We all know a few of those unforgettable country-folk songs: the ones that tell stories, the ones that move even the most cynical hearts by distilling universal hopes and fears into three-and-a-half minute narratives of hardship, tragedy, and survival. Joe Henry has made a career of his gift for penning precisely these kinds of lyrics. He has worked with a variety of artists in multiple genres, from Vince Gill and Garth Brooks to John Denver and Burt Bacharach, and his songs have been recorded by artists as disparate as Frank Sinatra and Rascal Flatts. In Lime Creek, his debut work of fiction, Henry translates his gift for the transcendent insight and the unforgettable turn of phrase into an extended meditation on the lives of a ranching family in the high country of the mountain West.
Lime Creek is neither a novel nor a collection of short stories per se; Henry’s subtitle for the book is simply “fiction.” It might be more accurate to describe these spare, lyrical snapshots in the lives of a rancher, his well-born Eastern wife, and his three sons as prose poems—or, perhaps, as something like song-stories. Each section of the book is built around a theme—“Family,” “Sleep,” “Passages,” “Love”—and each feels aimed at the same kind of emotional response derived from music. In fact, portions of the book have been staged in Prelude to Lime Creek, a spoken-word adaptation with musical accompaniment compiled and performed by actor Anthony Zerbe at the Denver Theater Company. Past Lime Creek Christmas, performances have featured Zerbe, John Denver, and Garth Brooks.
Henry’s objective is not an extended narrative, but rather a sort of literary album of critical moments in the lives of the Davis ranching clan: Spencer, the Wyoming-born, Harvard-educated patriarch; Elizabeth, the beauty who abandons a life of blue-blood privilege to join Spencer out west; and their three sons, Lonny, Whitney, and Luke. Each chapter’s theme is brought to light by a family anecdote, sometimes narrated by Spencer or Luke, Lime Creek’s central characters. The book begins with Spencer and Elizabeth’s love story and carries on through galvanizing moments in the family’s life together. Some, like “Tomatoes,” wherein the youngest two boys do what boys are naturally going to do when left alone with a pile of ripe red fruit and a target area of dangling bed-sheets, are comical coming-of-age moments. Some cover typical country-song territory, like “Love,” in which Luke experiences a tender sexual initiation on a snowy night in a motel room when his high school-football team gets stranded trying to get home after winning a playoff game.
Others plumb darker depths—especially “Hands,” in which, while corralling cattle on a terrifically cold winter night, a bit of adolescent insolence sparks a father’s rage and precipitates a flood of memory that confronts his sons with the horror of his experiences as an infantryman in World War II. “We understood that there was nothing that could be said,” Luke recalls. “There was no word or string of words that a body could come up with that could in any way free someone of the memories that Spencer had had to live with. And that we in turn would now share with him for the rest of our own time unforgotten along with our own yet-to-be-discovered trials and misfortunes that are part and parcel of each and every one of us who tries to get through this life on just two legs. As if that awful and enduring gut-ache of human sorrow was just the going market-price for having the pride and presumption to think that with all the other creatures who needed all four legs to make it through on, that you could get’er done on just the two.”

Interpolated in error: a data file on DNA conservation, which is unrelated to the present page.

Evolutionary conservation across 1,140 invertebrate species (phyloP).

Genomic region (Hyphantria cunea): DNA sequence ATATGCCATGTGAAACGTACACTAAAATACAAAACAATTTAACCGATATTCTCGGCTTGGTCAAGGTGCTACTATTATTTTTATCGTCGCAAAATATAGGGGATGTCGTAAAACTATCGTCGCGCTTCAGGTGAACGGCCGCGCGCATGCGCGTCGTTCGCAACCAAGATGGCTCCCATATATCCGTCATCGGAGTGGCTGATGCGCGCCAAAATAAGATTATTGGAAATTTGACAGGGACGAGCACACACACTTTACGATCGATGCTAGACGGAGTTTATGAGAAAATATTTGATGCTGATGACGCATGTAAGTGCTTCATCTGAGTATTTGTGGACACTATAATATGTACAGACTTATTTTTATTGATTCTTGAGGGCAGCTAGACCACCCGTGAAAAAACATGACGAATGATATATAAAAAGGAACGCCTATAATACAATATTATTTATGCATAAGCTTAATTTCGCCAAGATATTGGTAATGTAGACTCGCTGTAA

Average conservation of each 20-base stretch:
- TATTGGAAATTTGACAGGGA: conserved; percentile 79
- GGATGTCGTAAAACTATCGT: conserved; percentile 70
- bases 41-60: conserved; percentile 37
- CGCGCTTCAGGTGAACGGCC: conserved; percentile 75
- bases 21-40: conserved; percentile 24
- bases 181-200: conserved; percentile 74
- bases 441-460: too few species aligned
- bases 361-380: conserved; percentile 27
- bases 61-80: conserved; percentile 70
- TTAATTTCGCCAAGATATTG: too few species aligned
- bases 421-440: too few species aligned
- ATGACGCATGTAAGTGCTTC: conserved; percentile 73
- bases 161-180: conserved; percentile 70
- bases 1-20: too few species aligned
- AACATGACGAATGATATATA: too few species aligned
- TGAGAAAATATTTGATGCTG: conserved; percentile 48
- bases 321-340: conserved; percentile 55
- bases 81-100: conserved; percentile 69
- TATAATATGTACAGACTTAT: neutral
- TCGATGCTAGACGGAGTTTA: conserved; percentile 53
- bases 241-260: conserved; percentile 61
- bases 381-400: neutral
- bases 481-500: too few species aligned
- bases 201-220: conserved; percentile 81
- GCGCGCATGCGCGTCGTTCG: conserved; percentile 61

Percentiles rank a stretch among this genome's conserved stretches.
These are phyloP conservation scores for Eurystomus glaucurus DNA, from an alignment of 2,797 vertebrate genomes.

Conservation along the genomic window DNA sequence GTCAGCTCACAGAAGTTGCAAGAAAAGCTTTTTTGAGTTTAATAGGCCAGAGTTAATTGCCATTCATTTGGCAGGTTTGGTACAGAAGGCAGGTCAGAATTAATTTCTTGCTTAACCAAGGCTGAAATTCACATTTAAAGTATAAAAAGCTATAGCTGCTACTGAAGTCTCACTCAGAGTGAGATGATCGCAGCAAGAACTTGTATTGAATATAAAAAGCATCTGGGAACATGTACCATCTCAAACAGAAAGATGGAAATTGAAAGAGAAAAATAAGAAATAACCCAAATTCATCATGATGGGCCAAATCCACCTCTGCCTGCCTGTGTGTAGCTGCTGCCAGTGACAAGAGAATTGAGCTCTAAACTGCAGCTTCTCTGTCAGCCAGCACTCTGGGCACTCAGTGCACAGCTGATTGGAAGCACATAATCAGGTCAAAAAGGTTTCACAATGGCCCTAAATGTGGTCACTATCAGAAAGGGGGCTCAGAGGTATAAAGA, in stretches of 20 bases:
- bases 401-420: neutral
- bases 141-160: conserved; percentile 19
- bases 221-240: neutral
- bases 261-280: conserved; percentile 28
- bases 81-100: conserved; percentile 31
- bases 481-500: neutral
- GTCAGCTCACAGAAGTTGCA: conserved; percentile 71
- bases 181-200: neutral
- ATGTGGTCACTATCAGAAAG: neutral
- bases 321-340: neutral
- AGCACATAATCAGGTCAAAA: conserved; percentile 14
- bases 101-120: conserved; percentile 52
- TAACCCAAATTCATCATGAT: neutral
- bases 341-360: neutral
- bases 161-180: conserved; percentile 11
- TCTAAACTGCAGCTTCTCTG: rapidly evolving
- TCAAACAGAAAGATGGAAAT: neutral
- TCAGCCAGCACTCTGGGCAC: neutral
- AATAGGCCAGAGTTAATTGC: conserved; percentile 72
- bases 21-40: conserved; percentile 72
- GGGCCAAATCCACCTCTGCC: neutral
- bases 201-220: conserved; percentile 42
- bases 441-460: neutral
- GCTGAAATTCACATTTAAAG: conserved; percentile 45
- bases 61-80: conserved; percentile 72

Though he’s logged time as a Nashville songwriter, Joe Henry is well-known as the genuine article: an ex-boxer and pro hockey player who has spent most of his life working with his hands in the territory where he stakes his musical and literary claims. His reverence for the West and his ability to translate its landscapes in sentences that are at once elegantly spare and rhapsodic make his work feel elegiac and worthy of its obvious influences. Henry’s prose vibrates with the chill of the high country air, the loud rush of the wind, and the urgency of everything in life for those who stake their claims in the shadows of the mountains.
You get the sense reading Lime Creek that Joe Henry is not emulating Cormac McCarthy or Larry McMurtry so much as tapping into the same vein of inspiration that birthed their great western novels. Like McCarthy, Henry is irresistibly drawn to the homily and the philosophical aphorism—sometimes (though not often) to his detriment. There are moments in some of these story-songs where Henry might have done better to let the action suggest the necessary conclusion. The professional songwriter’s compulsion to resolve the narrative neatly and briefly gets in the way of the fiction writer’s credo to show rather than tell. At other points, Henry’s apparent need to explain the big lesson of the particular moment he has rendered on the page takes on a nearly biblical gravity. “Like it or not,” Luke tells us near the end of “Hands,” “you would learn what you were given the breath of life to learn. You would learn what you unknowingly came here to learn. And your sorrow and grief and your joys and pleasures too would teach you your lessons in a curriculum devised just precisely for you.” If this observation can be read as Henry’s thesis, it’s easy to understand why he’s been so successful as a songwriter, and why, despite the absence of so many of the traditional elements of the novel, Lime Creek resonates in memory like the last, sustained chord strummed on an old guitar in an empty room.